The process of mapping the amount of a trait on a line which can give measurements necessarily involves numbers. The use of numbers in this way gives the potential for precision that is not possible with qualitative descriptions.
However, just because they appear to be so precise, the precision can readily be over-interpreted. The topic concerned with degrees of precision and related issues is generally referred to as reliability. In addition, without a strong theoretical underpinning of the trait that is to be measured, the instrument may provide assessments, and hence apparent measurements, of a trait that is somewhat different from the one intended.
This topic concerned with ensuring that assessments and measurements are of the trait intended is referred to as validity. Ideally, assessments and measurements are both reliable and valid.
You will already know that most tests and questionnaires are composed of many items. The reason for having many items, rather than just one, is to increase the precision and the validity of an assessment and measurement. Precision is potentially increased because there are more score points to distinguish the objects of assessment.
Validity is potentially increased because each item can assess a slightly different aspect of the trait to be measured. When all items assess a common trait, and each assesses only its own unique aspect of the trait, then the assessment is said to be unidimensional.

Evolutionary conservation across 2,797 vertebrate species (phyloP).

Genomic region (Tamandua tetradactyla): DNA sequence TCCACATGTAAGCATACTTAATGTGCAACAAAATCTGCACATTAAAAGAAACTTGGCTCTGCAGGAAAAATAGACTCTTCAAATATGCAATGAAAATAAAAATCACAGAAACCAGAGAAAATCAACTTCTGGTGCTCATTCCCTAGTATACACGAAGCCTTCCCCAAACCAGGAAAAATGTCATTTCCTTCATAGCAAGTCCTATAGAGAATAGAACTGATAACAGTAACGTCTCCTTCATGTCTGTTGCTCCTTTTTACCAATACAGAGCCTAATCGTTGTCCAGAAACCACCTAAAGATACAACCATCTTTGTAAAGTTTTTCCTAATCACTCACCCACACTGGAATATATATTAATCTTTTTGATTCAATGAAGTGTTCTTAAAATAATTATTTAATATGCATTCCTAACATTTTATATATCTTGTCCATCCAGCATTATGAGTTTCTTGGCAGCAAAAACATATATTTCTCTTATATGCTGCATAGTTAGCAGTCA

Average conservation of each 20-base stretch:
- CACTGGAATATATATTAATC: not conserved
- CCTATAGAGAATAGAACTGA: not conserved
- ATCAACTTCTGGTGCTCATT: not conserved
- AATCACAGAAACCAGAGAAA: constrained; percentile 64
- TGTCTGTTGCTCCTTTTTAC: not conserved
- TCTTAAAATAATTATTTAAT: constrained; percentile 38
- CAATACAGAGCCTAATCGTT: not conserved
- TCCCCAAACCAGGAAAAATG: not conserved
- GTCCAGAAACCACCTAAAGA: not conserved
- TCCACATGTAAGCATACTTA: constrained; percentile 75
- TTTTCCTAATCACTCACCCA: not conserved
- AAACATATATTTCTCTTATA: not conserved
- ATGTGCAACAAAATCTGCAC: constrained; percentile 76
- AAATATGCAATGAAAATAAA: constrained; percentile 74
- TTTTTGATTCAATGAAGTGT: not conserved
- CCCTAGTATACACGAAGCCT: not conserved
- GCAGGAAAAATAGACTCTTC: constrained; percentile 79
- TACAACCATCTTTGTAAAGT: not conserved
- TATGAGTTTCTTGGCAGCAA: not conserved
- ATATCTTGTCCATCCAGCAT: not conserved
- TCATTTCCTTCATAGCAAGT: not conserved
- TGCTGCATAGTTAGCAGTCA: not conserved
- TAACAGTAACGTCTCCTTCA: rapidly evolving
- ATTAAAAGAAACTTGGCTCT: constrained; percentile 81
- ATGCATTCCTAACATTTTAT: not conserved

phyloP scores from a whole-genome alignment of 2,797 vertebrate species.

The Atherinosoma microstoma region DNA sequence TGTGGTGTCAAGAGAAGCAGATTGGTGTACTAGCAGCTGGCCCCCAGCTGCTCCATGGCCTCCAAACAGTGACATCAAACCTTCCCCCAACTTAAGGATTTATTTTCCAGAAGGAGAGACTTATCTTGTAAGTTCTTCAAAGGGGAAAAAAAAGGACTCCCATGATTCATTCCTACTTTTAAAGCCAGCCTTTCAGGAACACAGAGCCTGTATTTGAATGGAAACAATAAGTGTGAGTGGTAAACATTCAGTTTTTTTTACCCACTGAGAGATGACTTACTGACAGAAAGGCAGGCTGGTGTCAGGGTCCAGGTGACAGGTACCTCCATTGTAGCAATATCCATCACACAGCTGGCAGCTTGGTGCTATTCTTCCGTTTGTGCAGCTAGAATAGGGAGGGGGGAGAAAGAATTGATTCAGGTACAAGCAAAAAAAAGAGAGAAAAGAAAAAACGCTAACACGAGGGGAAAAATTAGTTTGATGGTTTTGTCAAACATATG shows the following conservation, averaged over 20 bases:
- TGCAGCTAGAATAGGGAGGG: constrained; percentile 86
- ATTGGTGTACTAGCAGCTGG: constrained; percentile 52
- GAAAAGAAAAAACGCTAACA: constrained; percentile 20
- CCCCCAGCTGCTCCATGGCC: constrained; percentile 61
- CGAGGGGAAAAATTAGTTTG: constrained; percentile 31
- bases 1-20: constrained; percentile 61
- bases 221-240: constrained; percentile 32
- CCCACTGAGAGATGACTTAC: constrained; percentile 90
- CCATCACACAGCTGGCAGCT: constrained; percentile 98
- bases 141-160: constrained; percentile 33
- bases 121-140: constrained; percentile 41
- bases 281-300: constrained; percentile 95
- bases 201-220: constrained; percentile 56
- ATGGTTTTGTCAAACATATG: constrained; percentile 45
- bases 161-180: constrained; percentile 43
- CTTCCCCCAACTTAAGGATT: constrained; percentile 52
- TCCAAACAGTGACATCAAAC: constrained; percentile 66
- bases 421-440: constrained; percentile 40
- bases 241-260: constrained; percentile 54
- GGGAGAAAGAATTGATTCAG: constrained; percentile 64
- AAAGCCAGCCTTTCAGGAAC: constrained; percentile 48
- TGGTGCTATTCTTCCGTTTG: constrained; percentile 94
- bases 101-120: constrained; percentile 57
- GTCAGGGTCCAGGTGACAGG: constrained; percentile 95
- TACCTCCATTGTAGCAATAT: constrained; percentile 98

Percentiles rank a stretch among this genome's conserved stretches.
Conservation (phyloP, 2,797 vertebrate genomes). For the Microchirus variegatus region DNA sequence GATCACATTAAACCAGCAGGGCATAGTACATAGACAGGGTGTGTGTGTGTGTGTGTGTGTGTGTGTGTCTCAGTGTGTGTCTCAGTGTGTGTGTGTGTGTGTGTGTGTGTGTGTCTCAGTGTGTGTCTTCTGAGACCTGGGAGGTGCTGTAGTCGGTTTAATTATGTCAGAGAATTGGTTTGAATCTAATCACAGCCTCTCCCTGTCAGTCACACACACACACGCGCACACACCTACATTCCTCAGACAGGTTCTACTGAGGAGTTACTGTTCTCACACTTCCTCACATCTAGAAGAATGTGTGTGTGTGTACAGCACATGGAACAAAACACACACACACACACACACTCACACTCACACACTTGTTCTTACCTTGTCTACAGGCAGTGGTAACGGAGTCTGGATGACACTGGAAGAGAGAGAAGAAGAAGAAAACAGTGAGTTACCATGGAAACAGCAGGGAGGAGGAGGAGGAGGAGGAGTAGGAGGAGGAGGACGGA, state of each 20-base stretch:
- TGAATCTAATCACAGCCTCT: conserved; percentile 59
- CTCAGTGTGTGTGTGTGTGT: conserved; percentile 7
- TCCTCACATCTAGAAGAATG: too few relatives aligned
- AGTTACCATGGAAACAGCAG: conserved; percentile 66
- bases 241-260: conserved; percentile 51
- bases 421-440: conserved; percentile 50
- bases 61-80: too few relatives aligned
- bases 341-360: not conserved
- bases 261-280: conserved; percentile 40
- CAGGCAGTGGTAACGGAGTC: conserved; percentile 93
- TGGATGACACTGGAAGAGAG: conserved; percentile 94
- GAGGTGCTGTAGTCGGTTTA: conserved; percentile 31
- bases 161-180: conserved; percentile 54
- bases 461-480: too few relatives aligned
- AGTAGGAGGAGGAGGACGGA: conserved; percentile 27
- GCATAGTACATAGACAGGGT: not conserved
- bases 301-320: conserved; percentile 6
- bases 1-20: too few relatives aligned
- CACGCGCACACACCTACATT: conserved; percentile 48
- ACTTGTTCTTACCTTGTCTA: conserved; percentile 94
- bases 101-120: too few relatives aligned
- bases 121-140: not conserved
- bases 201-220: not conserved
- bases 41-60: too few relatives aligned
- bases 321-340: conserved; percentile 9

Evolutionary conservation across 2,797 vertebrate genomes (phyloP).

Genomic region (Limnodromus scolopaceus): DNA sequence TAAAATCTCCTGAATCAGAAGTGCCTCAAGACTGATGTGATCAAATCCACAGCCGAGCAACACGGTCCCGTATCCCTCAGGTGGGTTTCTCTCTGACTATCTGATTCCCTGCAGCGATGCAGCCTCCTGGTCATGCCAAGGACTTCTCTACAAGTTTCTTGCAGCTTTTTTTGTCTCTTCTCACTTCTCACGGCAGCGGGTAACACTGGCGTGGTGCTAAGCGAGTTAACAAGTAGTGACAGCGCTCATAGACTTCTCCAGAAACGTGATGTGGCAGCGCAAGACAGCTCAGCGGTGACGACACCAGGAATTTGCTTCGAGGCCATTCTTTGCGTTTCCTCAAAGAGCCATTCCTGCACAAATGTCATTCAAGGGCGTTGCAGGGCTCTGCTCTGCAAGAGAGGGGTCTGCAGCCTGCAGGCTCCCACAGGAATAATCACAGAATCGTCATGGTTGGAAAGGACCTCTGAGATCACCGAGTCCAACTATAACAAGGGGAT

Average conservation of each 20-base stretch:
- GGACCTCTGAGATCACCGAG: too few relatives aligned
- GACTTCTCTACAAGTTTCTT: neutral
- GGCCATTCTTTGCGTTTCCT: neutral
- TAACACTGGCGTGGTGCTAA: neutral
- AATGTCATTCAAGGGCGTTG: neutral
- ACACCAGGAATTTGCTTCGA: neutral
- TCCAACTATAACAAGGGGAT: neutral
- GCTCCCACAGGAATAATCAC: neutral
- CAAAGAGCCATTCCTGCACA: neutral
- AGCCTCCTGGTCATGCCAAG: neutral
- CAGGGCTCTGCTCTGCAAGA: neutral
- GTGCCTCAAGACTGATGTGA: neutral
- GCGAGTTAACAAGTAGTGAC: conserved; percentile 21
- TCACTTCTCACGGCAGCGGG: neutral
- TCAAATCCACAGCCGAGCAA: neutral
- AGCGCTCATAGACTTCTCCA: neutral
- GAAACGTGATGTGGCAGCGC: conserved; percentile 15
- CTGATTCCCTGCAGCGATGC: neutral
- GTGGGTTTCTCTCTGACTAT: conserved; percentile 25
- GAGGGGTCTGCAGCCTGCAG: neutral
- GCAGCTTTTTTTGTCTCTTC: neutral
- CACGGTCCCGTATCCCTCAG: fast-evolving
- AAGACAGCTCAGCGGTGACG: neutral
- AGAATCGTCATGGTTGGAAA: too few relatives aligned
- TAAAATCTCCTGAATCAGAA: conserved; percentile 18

If different items of a test assess different traits and some different combinations of items assess different aspects of a trait, then unidimensionality of assessment is violated, and it may be said that the assessment is multidimensional.
We are concerned with constructing measurements that are unidimensional. However, we need to study our assessments to check if they are indeed unidimensional. They may be multidimensional and if they are, it becomes difficult to transform the assessments into a measurement on a single continuum. Of course, as you will see, unidimensionality is a matter of degree.
The term construct, which is one of our synonyms with trait above, emphasizes that the measurement of a trait is constructed. In doing so, it helps reinforce that this construction requires substantial experience and understanding.
As another preliminary note, we need to recognize that some important educational and social issues may not be readily amenable to measurement. One of the important functions of this book is to make you more able to construct and interpret measurements in education, health and the social sciences without falling into the many possible misunderstandings when using numbers as measurements and is defined as the estimation of the amount of a unidimensional trait relative to a unit.
A scale is a linear continuum partitioned into equal units which provides the measurements, and scaling is the process of locating an entity on such a scale.
Note that the term scale is sometimes used in social measurement in a way not consistent with assessment, measurement and scale as defined in this book. For example, according to the above definitions, the Likert scale and Wechsler Adult Intelligence Scale (WAIS) are not scales but assessments.
Source: A Course in Rasch Measurement Theory by David Andrich and Ida Marais, Springer, 2019